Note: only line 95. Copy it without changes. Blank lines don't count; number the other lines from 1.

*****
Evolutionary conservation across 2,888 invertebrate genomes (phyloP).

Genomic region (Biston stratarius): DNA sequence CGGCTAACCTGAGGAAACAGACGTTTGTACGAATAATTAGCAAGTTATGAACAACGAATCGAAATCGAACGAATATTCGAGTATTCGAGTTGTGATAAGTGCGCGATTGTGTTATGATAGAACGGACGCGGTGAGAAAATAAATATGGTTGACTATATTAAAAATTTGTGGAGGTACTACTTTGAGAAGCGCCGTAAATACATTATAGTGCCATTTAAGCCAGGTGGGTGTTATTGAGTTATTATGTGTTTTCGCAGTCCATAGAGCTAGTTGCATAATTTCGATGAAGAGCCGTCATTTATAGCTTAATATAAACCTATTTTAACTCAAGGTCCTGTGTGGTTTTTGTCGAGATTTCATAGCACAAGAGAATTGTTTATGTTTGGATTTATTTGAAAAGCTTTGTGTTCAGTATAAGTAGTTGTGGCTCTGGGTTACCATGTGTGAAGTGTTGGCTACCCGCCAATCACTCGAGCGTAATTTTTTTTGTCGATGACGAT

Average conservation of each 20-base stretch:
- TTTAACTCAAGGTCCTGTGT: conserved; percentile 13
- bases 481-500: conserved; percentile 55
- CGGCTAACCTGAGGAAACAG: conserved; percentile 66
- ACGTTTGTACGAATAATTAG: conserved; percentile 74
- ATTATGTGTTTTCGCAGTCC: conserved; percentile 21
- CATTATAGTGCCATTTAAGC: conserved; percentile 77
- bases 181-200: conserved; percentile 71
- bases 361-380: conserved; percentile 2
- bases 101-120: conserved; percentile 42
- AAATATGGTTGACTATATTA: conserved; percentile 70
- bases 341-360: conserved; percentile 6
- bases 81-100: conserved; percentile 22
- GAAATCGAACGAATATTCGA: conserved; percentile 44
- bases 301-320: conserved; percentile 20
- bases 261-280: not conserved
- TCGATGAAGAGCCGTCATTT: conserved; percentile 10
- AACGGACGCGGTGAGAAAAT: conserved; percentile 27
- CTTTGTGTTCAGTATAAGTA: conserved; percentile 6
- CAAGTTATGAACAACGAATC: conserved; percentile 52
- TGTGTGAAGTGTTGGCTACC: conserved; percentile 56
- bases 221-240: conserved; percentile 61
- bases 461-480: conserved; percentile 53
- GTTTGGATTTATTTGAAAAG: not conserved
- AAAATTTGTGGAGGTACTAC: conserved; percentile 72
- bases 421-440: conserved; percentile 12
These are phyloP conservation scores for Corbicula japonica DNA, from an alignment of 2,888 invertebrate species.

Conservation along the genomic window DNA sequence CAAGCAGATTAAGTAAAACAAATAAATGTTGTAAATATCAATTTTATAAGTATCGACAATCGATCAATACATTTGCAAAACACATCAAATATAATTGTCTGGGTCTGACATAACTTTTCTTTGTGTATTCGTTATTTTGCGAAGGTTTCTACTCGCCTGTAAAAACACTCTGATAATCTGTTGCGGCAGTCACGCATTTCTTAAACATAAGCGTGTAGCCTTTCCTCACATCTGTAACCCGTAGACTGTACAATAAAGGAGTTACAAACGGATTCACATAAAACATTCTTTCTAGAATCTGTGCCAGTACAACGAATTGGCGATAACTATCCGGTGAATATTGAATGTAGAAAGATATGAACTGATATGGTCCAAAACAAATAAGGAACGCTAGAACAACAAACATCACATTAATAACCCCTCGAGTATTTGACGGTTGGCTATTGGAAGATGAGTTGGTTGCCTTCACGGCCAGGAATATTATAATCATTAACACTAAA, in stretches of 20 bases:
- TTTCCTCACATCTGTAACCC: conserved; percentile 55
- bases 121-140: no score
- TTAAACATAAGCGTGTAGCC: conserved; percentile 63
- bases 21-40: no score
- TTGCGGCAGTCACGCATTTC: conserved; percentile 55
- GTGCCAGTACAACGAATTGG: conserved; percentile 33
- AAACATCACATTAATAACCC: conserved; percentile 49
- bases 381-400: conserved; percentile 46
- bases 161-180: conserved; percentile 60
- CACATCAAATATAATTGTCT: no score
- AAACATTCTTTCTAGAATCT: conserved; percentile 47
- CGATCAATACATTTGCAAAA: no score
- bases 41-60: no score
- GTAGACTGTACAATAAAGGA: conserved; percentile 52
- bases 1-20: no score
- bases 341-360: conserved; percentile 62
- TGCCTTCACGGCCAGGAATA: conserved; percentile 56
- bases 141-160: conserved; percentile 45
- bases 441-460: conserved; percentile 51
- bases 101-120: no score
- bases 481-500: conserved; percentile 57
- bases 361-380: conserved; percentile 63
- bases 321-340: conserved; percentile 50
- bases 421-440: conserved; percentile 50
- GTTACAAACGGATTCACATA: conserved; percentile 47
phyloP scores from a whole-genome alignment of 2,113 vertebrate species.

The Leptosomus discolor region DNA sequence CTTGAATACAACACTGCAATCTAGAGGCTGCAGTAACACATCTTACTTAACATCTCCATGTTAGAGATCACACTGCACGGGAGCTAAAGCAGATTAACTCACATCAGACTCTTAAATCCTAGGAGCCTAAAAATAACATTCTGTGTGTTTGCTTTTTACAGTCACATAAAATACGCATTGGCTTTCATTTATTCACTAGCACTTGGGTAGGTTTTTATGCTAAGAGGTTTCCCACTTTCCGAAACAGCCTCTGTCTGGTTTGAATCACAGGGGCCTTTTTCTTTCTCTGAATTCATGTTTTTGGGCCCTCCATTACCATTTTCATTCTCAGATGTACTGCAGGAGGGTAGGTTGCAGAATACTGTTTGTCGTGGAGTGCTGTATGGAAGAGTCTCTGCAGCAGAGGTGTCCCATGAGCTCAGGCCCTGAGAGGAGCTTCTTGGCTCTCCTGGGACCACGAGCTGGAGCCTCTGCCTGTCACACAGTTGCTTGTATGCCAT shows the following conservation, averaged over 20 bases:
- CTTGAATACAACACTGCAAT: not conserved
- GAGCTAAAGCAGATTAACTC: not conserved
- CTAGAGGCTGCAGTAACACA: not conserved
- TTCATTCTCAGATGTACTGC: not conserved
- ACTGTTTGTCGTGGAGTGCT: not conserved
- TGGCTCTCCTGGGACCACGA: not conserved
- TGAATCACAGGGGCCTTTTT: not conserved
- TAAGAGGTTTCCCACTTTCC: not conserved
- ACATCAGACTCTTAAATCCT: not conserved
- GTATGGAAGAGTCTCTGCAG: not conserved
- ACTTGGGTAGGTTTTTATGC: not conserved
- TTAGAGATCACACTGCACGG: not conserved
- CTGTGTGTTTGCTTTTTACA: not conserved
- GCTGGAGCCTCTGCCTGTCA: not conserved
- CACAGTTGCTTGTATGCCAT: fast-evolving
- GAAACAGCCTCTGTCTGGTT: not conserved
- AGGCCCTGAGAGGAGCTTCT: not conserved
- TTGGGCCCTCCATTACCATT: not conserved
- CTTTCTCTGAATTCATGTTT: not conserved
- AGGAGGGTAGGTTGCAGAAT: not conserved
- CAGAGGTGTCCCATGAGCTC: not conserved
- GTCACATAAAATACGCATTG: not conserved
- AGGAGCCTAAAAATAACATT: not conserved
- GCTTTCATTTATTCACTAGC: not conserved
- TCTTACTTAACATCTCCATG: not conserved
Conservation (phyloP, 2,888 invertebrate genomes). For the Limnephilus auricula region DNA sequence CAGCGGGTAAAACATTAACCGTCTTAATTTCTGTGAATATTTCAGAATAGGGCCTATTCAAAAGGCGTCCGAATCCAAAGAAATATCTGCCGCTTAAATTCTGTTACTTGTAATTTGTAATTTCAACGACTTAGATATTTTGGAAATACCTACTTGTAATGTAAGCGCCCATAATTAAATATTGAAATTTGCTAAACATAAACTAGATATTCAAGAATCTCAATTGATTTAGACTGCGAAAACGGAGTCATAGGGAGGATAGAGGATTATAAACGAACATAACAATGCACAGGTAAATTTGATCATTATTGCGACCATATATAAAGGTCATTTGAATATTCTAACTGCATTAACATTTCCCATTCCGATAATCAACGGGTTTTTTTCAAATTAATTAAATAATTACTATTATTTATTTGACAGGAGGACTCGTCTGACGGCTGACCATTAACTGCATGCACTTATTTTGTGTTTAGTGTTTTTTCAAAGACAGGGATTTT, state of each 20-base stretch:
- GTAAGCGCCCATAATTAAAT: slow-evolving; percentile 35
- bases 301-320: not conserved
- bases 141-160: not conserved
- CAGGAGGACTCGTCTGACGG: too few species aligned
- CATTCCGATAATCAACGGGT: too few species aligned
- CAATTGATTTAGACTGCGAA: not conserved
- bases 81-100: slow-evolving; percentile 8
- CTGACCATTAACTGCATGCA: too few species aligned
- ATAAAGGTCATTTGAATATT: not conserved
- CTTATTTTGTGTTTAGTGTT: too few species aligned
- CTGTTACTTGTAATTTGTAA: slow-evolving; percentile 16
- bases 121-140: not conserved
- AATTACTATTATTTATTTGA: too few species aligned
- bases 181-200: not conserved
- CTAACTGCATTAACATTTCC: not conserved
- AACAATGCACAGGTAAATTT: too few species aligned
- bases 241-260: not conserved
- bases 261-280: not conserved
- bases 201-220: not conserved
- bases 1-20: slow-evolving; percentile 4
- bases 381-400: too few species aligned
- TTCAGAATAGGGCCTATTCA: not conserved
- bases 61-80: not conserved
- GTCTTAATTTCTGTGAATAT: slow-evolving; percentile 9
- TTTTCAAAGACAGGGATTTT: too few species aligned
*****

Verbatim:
- bases 121-140: not conserved